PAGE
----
Single Leg Stance Exercise for Better Balance

Physical Therapy
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A multitude of injuries and occurrences can affect your balance and leave you feeling unsteady on your feet. An ankle sprain, for example, can leave you with balance deficits due to tears in the fibers that carry balance input to the brain. People who suffer from a stroke also often also have severe balance problems that make walking difficult. We also lose stability as a result of the normal aging process.

You can improve your balance by performing simple balance exercises. The single leg stance is a very effective exercise for improving balance. The ability to stand on one leg is important; when walking, you spend about 40% of your time with one foot on the ground as one leg is swinging through the air. 

Improving your balance can help improve sports performance, and it may help you prevent falls that may cause serious injury.

The single leg stance exercise is a simple way to start building better balance. It is easy to do as part of your home exercise program, and it can be modified to increase the challenge as your balance improves.

Before doing this or any other exercise program for balance, check in with your doctor to be sure that the exercise is safe for you to do.

Testing Your Balance

Before starting balance exercises, your physical therapist may want to test your balance to get a baseline measurement of your balance and to track your progress.  Balance tests like the functional reach test or the single leg stance test can give you an idea of how well your body's balance systems are working.

To perform the single leg balance test, follow these simple steps:

  1. Stand upright with your feet together.
  2. Lift one foot off the ground, and be sure not to allow your legs to touch (this may give you extra stability).
  3. Watch a clock to see how many seconds you are able to stand on one foot and record this number.
  4. If you are able to stand on one foot for 60 seconds or greater, try the single leg stance test while standing on a soft surface like a pillow.

Be sure you remain safe while performing the test - have a stable object like a chair or kitchen counter nearby so you can grab it in case you start to feel unsteady.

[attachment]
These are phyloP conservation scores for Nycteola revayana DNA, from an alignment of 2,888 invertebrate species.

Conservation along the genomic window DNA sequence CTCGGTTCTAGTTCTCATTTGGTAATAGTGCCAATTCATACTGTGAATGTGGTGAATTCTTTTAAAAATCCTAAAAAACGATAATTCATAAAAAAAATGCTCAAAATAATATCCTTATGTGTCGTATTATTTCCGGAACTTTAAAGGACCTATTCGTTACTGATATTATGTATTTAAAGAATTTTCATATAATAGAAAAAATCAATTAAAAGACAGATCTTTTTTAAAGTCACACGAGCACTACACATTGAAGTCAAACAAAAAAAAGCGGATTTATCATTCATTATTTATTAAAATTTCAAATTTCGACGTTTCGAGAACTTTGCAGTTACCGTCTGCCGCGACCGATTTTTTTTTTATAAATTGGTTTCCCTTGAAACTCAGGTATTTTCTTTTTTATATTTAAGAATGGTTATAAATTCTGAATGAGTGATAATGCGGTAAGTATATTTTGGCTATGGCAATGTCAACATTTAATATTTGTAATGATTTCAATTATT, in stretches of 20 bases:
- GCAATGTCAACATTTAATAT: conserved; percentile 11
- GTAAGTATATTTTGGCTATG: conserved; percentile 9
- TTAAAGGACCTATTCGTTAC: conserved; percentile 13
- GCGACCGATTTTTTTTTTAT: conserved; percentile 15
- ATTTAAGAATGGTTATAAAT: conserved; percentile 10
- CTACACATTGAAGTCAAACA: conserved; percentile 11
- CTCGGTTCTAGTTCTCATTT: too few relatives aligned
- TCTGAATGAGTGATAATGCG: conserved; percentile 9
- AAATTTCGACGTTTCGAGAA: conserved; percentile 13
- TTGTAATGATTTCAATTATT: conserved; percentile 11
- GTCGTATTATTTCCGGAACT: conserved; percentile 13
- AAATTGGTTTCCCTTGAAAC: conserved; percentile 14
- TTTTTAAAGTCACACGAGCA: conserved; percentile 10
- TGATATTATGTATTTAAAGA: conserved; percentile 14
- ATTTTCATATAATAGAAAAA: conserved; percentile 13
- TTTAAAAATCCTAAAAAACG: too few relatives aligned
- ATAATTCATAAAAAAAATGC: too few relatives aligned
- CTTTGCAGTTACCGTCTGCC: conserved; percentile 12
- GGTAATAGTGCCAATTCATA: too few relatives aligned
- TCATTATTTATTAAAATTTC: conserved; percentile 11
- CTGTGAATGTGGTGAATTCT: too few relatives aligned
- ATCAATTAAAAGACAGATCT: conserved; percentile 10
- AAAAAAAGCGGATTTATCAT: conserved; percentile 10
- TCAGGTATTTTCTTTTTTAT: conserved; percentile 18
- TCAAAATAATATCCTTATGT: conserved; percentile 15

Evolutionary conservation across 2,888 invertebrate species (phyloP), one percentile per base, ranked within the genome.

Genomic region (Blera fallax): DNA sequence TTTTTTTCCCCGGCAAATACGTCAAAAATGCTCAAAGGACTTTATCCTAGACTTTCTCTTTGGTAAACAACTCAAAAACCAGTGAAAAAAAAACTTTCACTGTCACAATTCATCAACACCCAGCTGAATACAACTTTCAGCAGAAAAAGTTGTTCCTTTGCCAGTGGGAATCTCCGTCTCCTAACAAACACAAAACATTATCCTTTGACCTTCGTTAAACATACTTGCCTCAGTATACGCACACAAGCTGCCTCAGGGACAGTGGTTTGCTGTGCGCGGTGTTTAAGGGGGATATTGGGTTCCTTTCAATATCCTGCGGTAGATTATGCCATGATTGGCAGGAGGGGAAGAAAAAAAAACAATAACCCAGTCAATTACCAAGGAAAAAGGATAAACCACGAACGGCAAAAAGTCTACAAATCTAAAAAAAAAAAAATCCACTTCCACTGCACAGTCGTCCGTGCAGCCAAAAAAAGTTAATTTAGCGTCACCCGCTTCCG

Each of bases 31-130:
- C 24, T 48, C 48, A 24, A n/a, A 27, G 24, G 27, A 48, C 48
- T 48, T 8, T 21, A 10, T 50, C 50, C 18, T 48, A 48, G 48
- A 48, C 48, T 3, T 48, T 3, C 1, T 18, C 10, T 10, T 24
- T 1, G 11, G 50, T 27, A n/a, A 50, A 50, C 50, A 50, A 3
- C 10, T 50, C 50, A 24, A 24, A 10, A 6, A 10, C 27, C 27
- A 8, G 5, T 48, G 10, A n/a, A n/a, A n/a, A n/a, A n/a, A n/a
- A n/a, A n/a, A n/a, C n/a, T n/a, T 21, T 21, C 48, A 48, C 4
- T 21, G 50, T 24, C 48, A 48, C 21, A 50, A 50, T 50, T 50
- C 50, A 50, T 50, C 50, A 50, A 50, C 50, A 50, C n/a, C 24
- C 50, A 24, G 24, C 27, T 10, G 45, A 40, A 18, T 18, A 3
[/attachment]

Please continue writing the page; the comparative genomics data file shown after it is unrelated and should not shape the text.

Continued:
The Single Leg Stance Exercise

To perform the single leg stance balance exercise, follow these simple steps:

  1. Stand behind a chair or next to something stable
  2. Hold onto the chair back with both hands
  3. Slowly lift one leg off the ground
  4. Maintain your balance standing on one leg for 5 seconds
  5. Try to increase the time spent standing on one leg
  6. Return to starting position and repeat 5 times
  7. Perform with opposite leg

This exercise can be modified as balance stability Improves.  By progressively challenging your balance, you can see improvement in balance and stability.  As the single leg stance exercise becomes easier, you may be able to progress to more advanced balance exercises, but check in with your PT before trying anything too challenging.

Balance Exercise Progression

 As your balance improves, you can progress the intensity and challenge of the single leg stance exercise by making these modifications:

  • Hold onto the back of the chair with only one hand.
  • Stand near the chair for safety, but do not hold on.
  • Close your eyes while standing on one foot.
  • Stand on a soft, squishy surface like a pillow of a piece of foam.
  • Lift your leg off the ground one inch higher.
  • Perform the T-Stance Exercise.

To improve your balance with the single leg stance exercise, you must create a situation where your balance is challenged.  You must also be safe while performing the single leg stance exercise, so be sure that you remain safe when working to improve your balance.

The ability to stand on one leg is important to remain safe while walking and moving around.  Adequate single leg balance may be one component of your balance rehab program to keep you safe and prevent falls.  Visit your PT and learn how to safely measure your balance and perform the single leg stance balance exercise to ensure you maximize your functional mobility and stability.

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